Saudi Crown Prince Mohammed bin Salmanin meets with the delegation of American Evangelical Christian Leaders in Riyadh, Saudi Arabia November 1, 2018. Bandar Algaloud/Courtesy of Saudi Royal Court/Handout via REUTERS

The delegation was led by communications strategist Joel Rosenberg and included former U.S. Congresswoman Michele Bachmann, according to an emailed statement by the group, as well as heads of American evangelical organizations, some with ties to Israel.

“It was a historic moment for the Saudi Crown Prince to openly welcome Evangelical Christian leaders to the Palace. We were encouraged by the candor of the two-hour conversation with him today,” the statement said.

The delegation also met Saudi officials including Foreign Minister Adel al-Jubeir, Saudi Ambassador to Washington Prince Khalid bin Salman, and secretary-general of the Muslim World League Mohammed al-Issa.

A visit by such prominent non-Muslim leaders, who estimate they represent about 60 million people, is a rare act of religious openness for Saudi Arabia, which hosts the holiest sites in Islam and bans the practice of other religions.

Some of the figures’ support for Israel, which the kingdom does not recognize, is also striking. For instance, Mike Evans, founder of the Jerusalem Prayer Team, describes himself on his website as “a devout American-Christian Zionist leader”.

Saudi Arabia has maintained for years that normalizing relations with Israel hinges on its withdrawal from Arab lands captured in the 1967 Middle East war – territory Palestinians seek for a future state.

But increased tension between Tehran and Riyadh has fueled speculation that shared interests may push Saudi Arabia and Israel to work together against what they regard as a common Iranian threat.

Prince Mohammed, who in recent years has loosened strict social rules and arrested Saudi clerics deemed extremists, said in April that Israelis are entitled to live peacefully on their own land. A month earlier, Saudi Arabia opened its airspace for the first time to a commercial flight to Israel.

Several members of the delegation, which met with Abu Dhabi’s Crown Prince Mohammed bin Zayed in the United Arab Emirates earlier in the week, have also advised U.S. President Donald Trump on faith issues.

(Reporting by Stephen Kalin; Editing by James Dalgleish)

Wolves to lambs: Finding God behind bars in El Salvador

Members of the Torre Fuerte (Strong Tower) evangelical church participate in a religious service at the San Francisco Gotera prison, in San Francisco Gotera, El Salvador, March 9, 2018. Former members of the Barrio 18 gang abandoned their gang and decided to form two churches in order to leave their violent past. REUTERS/Jose Cabezas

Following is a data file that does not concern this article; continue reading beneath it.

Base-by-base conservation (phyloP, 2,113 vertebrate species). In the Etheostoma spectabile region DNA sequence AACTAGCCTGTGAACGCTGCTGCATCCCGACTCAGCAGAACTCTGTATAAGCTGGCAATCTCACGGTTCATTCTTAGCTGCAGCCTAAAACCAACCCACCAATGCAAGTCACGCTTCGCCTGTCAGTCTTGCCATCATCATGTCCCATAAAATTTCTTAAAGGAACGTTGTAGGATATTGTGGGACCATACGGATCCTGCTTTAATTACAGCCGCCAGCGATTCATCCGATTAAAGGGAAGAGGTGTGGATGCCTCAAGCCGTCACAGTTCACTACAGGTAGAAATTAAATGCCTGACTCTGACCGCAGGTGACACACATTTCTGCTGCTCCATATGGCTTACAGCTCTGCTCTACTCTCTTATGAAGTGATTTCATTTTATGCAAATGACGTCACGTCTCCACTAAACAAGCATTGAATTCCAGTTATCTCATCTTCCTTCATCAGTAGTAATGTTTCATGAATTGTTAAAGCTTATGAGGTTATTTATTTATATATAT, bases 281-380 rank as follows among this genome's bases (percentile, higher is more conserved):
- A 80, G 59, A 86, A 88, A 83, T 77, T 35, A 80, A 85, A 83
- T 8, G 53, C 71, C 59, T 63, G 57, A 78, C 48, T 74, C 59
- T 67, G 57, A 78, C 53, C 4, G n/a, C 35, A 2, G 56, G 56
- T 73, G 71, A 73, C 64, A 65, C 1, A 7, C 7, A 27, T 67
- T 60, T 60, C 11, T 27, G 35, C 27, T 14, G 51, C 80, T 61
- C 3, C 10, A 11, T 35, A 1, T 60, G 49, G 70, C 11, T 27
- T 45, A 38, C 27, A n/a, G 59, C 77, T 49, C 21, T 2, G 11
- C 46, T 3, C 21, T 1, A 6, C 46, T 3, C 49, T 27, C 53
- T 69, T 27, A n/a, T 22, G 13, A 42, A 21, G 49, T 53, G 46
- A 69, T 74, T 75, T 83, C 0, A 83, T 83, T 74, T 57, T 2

By Jose Cabezas and Nelson Renteria

SAN FRANCISCO GOTERA, El Salvador (Reuters) – Pastor Manuel Rivera’s voice echoes through the crowded courtyard in the notorious San Francisco Gotera prison in El Salvador, as hardened criminals weep and bow their heads in prayer.

Brutal ‘mara’ street gangs and chronic poverty have made El Salvador one of the most murderous countries on the planet, but the growth of evangelical Christianity behind bars is giving gangsters a way to break the spiral of violence.

Rivera, an ex-hitman from the powerful Barrio 18 gang, speaks to rows of men with spidery black tattoos on their arms, necks and faces, delivering a message of salvation: God had rescued them from violence. Returning to gang life would mean death.

“We used to say that the gang was our family, but God took the blindfold off our eyes,” says Rivera, 36, dressed like the other inmates in a white t-shirt, shorts and plastic sandals.

Some weep silently while he reads from a black bible. Others sing hymns, clapping and waving arms enthusiastically. They chorus: “Amen.”

Former members of the Barrio 18 gang participate in a religious service of the Torre Fuerte (Strong Tower) church inside the San Francisco Gotera prison, in San Francisco Gotera, El Salvador, March 9, 2018. REUTERS/Jose Cabezas

Former members of the Barrio 18 gang participate in a religious service of the Torre Fuerte (Strong Tower) church inside the San Francisco Gotera prison, in San Francisco Gotera, El Salvador, March 9, 2018. REUTERS/Jose Cabezas

By embracing religion, these men can leave their gangs without retaliation, Rivera says. But if they do not show real devotion, their former gang-mates may kill them, fearing they will join other gangs and become enemies.